Our mediating effect analysis results provide new evidence for the claim that family is “the newest battlefront in the struggle for gender equality” (Hauser, 2012) for academia, confirming that family-related reasons are significantly associated with gender gaps in career achievements of parents. Specifically, mother who are academics receive less general support (including time, emotional and decisional support) from their partners than fathers, contributing to the gender gap in productivity and collaboration. It corroborates the finding that shortened working time and limited decision support for more work engagement restrict mothers’ opportunities for networking and academic collaboration (Finkel and Olswang, 1996; Mason et al., 2013). The limited general support from partners thus may hurt the research productivity of mothers directly or indirectly by constraining research collaborations, which usually leads to higher productivity (Abbasi et al., 2011; Sonnenwald, 2007). Moreover, the higher levels of work-family conflict experienced by mothers also worsen the gender gap in satisfaction over research and perceived recognition by parents, which are highly related to women’s turnover intention (Watanabe and Falci, 2016). Reducing mothers’ work-family conflict and increasing their general support could thus reduce the gender gap in academics’ perceived career achievement. These mediating variables indicate the directions for mitigating the negative impacts of motherhood: Partner support in the forms of time, emotional, and decision support, and other collective efforts to reduce the time-based, strain-based, and behavior-based conflict for mothers.

By combining large-scale survey and bibliometric data, we reveal the decisive role of parenthood in the current gender gap in academia and the underlying mechanisms of how parenting-related conflicts and support mediate the gap. Previous studies asserted the importance of various forms of support from governments and institutions (Morgan et al., 2021). Yet, our results show that family is another new battleground: assistance and support provided by partners in time, emotional and decisional support are also vital. Addressing gender inequality in academia is a task requiring collective intelligence. In addition to parenting-related support by governments and institutions, which could be sometime inadequate due to restrictions on resources and regulations in the U.S., the support from partners and families will also help narrow the gender gap in academia.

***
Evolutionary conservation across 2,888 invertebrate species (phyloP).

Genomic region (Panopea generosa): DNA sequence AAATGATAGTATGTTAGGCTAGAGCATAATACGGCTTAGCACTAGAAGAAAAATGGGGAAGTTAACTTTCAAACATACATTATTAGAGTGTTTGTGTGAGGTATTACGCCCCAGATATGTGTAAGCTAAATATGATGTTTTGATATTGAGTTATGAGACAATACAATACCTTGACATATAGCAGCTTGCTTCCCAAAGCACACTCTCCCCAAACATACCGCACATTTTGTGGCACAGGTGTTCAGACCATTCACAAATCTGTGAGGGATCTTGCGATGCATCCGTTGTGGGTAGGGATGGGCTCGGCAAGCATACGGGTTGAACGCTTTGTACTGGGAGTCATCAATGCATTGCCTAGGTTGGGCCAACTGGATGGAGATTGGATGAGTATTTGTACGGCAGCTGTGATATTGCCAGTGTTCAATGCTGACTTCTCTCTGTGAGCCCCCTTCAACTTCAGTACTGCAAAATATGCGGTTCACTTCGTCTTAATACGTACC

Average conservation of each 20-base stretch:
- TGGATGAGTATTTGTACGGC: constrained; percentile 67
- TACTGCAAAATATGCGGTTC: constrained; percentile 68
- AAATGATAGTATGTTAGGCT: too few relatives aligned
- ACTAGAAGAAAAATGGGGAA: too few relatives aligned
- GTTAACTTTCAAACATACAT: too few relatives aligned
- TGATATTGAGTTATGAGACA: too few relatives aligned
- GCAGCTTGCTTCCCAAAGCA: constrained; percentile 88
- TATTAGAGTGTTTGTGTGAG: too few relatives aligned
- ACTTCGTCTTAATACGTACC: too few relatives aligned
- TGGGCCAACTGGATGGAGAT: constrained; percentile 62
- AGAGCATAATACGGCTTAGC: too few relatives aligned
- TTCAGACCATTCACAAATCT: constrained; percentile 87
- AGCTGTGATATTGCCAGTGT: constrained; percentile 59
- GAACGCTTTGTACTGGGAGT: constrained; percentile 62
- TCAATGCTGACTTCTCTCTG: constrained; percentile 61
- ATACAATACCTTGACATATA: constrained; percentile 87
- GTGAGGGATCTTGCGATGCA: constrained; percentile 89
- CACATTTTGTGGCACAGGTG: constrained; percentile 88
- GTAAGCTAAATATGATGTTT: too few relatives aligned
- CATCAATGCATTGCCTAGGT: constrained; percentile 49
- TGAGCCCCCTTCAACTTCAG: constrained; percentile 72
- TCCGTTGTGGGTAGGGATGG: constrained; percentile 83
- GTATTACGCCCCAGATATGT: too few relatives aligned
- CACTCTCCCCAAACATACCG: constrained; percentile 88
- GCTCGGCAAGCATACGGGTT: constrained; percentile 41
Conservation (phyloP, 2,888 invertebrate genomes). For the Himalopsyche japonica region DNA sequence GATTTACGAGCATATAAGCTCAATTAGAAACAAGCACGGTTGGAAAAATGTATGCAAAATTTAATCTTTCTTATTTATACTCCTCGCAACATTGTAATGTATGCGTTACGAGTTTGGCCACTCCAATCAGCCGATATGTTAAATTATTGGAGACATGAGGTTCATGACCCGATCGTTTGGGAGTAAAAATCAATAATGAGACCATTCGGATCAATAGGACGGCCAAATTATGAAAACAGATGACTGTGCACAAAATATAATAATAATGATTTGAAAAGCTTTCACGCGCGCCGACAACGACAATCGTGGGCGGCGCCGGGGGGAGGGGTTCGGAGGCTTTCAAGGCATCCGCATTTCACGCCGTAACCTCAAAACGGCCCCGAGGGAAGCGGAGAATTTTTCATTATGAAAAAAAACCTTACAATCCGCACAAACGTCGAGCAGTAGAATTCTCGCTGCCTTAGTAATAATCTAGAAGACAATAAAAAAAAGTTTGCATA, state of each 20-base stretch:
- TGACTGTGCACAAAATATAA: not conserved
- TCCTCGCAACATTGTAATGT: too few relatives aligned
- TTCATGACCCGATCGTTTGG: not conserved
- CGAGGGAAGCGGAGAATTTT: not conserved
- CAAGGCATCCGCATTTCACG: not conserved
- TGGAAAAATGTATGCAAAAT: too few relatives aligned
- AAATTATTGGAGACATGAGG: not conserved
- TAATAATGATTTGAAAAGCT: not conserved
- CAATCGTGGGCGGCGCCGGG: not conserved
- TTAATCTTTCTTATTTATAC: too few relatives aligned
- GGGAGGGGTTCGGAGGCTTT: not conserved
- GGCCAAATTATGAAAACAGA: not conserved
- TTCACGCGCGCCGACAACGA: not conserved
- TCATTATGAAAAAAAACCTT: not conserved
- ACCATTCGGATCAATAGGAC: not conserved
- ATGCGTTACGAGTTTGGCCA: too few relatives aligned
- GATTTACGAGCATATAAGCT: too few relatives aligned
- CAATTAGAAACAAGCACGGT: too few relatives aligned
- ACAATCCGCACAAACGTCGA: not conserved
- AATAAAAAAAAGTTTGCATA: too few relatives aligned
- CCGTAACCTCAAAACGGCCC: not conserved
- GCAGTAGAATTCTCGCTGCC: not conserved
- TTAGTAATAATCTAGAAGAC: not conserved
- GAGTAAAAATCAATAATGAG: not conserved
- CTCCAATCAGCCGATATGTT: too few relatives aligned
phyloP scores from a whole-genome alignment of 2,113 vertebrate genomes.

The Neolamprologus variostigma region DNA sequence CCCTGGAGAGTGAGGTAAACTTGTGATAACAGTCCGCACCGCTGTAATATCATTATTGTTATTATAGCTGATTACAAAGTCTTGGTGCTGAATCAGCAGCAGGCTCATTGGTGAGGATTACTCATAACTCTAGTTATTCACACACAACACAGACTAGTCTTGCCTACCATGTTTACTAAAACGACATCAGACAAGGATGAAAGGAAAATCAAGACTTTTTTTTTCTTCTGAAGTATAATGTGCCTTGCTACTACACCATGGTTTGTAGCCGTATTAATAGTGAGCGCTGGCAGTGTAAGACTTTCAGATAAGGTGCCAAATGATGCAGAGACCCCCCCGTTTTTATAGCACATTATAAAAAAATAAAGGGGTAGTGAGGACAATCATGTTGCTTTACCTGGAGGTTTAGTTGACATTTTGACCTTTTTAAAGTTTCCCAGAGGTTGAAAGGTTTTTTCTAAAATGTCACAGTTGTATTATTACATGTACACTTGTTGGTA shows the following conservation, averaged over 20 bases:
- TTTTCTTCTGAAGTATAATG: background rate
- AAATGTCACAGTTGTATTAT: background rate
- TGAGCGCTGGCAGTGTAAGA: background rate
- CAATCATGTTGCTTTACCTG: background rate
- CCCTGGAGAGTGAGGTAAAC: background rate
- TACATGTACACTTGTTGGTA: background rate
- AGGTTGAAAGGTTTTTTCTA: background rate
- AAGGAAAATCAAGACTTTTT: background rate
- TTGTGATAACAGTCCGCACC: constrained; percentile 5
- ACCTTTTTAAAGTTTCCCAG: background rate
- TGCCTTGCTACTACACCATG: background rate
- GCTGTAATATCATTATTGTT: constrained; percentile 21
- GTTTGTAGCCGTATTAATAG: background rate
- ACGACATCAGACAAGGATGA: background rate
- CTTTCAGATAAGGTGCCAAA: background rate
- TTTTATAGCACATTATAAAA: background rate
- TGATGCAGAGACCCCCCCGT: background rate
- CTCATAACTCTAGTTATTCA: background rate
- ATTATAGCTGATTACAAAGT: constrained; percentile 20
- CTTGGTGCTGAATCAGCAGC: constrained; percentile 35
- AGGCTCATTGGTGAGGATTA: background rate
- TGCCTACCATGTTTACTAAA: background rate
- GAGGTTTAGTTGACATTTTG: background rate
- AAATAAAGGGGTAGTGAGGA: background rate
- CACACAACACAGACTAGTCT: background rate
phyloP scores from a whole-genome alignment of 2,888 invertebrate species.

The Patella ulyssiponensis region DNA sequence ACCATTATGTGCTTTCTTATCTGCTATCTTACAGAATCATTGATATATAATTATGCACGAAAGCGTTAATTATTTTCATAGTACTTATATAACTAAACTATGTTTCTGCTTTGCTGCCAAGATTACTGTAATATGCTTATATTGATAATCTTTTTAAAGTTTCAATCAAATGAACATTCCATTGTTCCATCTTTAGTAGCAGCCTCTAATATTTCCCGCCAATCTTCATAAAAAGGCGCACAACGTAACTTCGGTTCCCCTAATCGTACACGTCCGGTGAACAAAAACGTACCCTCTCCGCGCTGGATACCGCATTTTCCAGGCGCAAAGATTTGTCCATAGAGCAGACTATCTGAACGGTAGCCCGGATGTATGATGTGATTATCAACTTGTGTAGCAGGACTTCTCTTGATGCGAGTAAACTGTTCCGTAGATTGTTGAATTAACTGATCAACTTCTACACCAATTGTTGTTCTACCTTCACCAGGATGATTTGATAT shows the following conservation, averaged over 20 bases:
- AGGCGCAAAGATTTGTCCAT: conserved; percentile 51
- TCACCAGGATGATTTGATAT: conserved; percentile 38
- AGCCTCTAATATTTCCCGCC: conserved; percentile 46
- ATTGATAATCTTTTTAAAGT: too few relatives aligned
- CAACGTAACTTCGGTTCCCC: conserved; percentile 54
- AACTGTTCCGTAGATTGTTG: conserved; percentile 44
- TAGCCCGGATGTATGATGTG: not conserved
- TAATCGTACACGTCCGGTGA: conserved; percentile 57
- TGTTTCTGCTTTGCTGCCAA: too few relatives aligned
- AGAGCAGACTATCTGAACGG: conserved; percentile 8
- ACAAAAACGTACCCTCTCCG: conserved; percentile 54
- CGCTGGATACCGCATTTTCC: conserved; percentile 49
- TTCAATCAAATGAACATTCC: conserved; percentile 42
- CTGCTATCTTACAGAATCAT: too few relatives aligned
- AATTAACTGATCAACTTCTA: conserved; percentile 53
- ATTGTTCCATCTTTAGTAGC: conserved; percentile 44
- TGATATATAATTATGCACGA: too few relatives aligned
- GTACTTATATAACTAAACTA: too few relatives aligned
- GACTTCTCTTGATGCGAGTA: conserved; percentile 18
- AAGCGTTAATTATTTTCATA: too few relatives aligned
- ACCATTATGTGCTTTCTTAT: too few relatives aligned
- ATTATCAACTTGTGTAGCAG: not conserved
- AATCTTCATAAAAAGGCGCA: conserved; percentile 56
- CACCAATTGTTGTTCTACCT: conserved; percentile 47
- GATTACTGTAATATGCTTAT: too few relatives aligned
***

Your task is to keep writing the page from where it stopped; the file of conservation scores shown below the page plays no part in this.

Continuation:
Limitations

Like many other survey-based studies, our research is not immune to potential bias caused by the self-selection of respondents. Given the topic of our survey, it is not surprising that a higher proportion of women than men in the population may have responded (see Table S6 in Supplementary file 2). Future efforts on this topic should consider strategies to encourage more responses from men academics to ensure the representativeness of both genders. We also restricted our survey to be sent to individuals associated with institutions in the U.S. or Canada only, considering the similarity between the “laddered” academic systems between the two countries and their distinctions from other countries and regions. But this omitted the rising research power in other countries and areas and restricted the generalizability of our findings to the scientific workforce in North America. Future research may examine this issue in other countries and regions of the world to understand the gender gap in the global scientific workforce.